Friday, June 14, 2013

But If Not

Earlier this week I had a conversation with an old friend. He is very talented and through years of hard work has earned the accolades of his peers and the financial benefits of a very successful career. As a young man he served an honorable full time mission for the LDS church and graduated from BYU, but as his life progressed he started to stray from his beliefs. Now 10 years later he is living a lifestyle that is in nearly complete opposition to the precepts he used to know were true.

When I asked how he had gotten to this point he answered that he had tendencies towards certain types of behavior starting in high school and had been very unhappy about it. He thought that if he went on a mission and worked as hard as he could that God would remove his challenges. When that didn’t happen he became disillusioned and started to fall away from what he knew to be true. He felt it was too difficult to go on fighting against his “natural man” and simply gave in.  My heart breaks for him. He is an elect son of God who has missed the point of the Gospel and it is leading him down a path that will not take him where he wants to go.

At this point I’m sure you are wondering how in the world this sad story relates at all to Father’s Day? As I thought about my friend and the countless others who mistakenly believe that God removes all problems and temptations from those who keep the commandments there were certain things that my dad taught me, mostly by example, that kept coming to my mind.

Dad grew up on a small farm in rural Idaho. His family was poor but hard working. He was intensely shy and so being called to serve a mission in Detroit Michigan in the midst of the 1967 race riots was obviously a stretch for him.  Just as he was beginning to get comfortable being a missionary life changed forever. He and his companion were hit head on by a drunk driver. The crash killed dad’s companion and crushed him from the waist down. He spent 10 days in a coma and his parents were brought out to say their goodbyes. He was not supposed to live.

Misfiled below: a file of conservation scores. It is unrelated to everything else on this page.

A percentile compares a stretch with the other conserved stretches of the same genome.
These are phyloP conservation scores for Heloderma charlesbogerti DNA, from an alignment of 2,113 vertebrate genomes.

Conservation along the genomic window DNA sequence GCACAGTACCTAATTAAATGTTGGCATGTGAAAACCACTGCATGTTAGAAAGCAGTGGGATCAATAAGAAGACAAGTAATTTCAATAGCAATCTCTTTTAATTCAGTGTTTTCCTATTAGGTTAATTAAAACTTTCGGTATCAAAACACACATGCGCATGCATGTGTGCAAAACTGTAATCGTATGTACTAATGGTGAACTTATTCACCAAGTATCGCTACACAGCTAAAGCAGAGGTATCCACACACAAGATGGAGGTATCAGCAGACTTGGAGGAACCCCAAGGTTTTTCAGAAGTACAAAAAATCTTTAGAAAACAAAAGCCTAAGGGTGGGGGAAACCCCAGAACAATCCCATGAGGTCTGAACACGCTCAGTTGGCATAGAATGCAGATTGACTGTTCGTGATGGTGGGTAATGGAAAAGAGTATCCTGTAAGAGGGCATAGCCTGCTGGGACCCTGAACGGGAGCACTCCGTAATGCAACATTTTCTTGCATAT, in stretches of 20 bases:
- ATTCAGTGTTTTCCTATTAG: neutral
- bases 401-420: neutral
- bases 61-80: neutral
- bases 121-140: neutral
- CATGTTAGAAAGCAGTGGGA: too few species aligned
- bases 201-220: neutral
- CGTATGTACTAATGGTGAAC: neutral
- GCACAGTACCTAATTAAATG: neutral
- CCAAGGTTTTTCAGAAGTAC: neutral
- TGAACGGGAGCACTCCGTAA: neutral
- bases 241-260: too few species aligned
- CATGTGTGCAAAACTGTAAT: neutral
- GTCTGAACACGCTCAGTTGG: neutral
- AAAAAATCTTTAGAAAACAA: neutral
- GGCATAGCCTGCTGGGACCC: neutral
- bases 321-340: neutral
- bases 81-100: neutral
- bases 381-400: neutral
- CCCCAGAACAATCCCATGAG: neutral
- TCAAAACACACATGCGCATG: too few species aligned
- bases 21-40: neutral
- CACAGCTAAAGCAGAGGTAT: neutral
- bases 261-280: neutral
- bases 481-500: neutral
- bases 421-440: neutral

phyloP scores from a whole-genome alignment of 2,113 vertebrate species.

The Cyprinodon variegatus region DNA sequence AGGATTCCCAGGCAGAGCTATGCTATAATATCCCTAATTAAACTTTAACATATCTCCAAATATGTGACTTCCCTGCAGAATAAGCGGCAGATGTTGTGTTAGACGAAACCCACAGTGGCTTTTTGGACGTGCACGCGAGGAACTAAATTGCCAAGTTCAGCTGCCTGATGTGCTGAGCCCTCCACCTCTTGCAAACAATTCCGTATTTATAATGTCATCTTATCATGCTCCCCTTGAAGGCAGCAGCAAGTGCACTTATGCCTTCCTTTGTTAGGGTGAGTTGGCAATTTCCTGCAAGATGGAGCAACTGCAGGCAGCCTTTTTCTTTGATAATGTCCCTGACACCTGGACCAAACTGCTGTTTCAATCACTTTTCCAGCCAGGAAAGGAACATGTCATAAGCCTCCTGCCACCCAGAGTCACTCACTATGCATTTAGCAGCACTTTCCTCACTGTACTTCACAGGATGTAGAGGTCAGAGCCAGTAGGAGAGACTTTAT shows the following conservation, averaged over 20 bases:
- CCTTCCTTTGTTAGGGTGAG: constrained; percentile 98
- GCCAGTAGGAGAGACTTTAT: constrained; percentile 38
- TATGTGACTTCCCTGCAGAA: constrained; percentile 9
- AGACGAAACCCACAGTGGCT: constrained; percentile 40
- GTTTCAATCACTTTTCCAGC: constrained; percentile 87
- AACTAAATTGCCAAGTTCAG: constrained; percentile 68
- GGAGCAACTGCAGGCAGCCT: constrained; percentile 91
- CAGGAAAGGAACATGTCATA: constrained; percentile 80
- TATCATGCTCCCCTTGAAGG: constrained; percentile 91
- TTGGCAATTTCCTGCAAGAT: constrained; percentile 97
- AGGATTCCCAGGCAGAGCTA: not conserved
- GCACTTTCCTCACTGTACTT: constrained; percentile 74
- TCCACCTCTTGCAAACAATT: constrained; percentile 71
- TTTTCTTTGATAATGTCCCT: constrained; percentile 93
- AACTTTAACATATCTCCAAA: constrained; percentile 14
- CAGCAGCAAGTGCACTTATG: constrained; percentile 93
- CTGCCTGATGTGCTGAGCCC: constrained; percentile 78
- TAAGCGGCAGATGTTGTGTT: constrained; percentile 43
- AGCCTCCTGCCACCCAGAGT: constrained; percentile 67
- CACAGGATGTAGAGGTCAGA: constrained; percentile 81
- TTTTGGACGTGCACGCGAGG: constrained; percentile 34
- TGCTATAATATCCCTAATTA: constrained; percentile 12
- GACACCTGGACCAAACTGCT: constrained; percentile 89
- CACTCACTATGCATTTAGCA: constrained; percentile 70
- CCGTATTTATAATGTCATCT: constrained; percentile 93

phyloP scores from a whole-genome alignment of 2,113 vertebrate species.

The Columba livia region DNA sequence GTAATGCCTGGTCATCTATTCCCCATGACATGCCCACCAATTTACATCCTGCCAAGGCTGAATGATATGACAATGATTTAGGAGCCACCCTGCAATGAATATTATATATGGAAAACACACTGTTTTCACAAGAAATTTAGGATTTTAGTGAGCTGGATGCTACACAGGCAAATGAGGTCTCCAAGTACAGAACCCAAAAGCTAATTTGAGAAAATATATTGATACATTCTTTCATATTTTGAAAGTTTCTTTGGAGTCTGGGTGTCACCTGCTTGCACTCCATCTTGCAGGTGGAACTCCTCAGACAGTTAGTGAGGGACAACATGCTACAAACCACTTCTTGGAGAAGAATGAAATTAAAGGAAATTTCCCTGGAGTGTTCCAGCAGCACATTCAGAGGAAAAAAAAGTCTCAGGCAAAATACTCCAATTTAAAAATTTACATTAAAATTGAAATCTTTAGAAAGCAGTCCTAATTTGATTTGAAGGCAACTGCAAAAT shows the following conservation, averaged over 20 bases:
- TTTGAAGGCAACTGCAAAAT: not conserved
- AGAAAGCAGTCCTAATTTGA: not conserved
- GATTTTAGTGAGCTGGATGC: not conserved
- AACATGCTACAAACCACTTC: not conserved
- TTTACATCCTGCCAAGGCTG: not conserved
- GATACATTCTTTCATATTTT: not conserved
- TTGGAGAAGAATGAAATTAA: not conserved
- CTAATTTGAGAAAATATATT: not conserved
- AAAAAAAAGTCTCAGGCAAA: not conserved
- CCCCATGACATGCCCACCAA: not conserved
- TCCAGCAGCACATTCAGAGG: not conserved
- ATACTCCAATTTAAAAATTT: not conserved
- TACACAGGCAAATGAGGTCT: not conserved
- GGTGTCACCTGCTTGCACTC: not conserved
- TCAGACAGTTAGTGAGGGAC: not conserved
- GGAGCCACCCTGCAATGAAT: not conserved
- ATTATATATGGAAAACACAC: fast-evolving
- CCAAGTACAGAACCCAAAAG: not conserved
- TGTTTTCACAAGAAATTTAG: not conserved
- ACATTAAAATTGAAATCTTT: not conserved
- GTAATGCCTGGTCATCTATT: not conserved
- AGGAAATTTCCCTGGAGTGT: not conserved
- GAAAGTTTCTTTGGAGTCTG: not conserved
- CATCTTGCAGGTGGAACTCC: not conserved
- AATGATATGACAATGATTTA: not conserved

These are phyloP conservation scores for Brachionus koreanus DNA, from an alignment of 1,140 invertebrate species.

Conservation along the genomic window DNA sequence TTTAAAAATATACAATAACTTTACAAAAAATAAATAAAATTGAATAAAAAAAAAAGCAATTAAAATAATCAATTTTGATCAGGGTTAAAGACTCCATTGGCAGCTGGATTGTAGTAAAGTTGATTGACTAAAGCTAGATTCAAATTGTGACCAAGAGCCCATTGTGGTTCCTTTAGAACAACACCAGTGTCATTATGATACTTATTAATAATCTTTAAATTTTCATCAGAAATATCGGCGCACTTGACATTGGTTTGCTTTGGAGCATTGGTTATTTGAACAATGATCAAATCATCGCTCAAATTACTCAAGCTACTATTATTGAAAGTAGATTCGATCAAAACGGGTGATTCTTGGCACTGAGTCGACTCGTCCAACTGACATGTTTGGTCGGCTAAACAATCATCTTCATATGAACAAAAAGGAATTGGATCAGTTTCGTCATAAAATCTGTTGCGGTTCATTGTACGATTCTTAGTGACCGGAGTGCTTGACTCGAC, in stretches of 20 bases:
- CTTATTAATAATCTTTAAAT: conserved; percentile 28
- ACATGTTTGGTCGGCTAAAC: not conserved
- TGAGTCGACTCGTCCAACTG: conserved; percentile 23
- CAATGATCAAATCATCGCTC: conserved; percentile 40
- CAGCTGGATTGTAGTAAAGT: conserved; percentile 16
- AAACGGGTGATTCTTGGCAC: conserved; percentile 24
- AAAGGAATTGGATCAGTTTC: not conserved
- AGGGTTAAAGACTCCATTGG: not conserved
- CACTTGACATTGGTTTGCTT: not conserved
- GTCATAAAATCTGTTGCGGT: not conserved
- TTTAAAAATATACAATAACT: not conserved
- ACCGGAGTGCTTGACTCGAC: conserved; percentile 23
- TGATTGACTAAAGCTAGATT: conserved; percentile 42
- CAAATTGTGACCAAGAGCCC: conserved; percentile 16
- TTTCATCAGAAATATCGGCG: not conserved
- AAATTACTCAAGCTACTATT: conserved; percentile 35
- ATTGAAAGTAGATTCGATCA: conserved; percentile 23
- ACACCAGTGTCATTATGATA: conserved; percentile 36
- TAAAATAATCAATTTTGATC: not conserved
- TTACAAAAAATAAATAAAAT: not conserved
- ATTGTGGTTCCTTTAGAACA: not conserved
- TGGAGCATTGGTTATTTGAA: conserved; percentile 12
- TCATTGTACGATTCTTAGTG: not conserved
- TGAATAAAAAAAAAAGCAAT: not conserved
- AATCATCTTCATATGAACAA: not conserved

Astoundingly, he did wake up and was informed that there was no possibility he would ever walk again. He chose not to believe the doctors. After months in a body cast that reached from his armpits to his toes and scores of operations he was finally able to begin physical therapy. With the help of nurses and doctors he worked hard and suffered inhuman amounts of pain to get back on his feet. He was released from the hospital on the exact release date of his mission and he walked out of there.

Dad found that perseverance, prayer, humor and hard work can bring about miracles with the Lord’s help. He believed the words of President Hinkley who said "You have not failed until you quit trying." Even with the miracle that occurred he suffered immeasurably the rest of his life dealing with the after effects of such a devastating accident. The Lord allowed him to walk but did not remove the burden of pain and ill health.

“What does the Lord expect of us with respect to our challenges? He expects us to do all we can do. He does the rest. Nephi said, "For we know that it is by grace that we are saved, after all we can do. We must have the same faith as Shadrach, Meshach, and Abed-nego. 
Our God will deliver us from ridicule and persecution, but if not. . . . Our God will deliver us from sickness and disease, but if not . . . . He will deliver us from loneliness, depression, or fear, but if not. . . . Our God will deliver us from threats, accusations, and insecurity, but if not. . . . He will deliver us from death or impairment of loved ones, but if not, . . . we will trust in the Lord.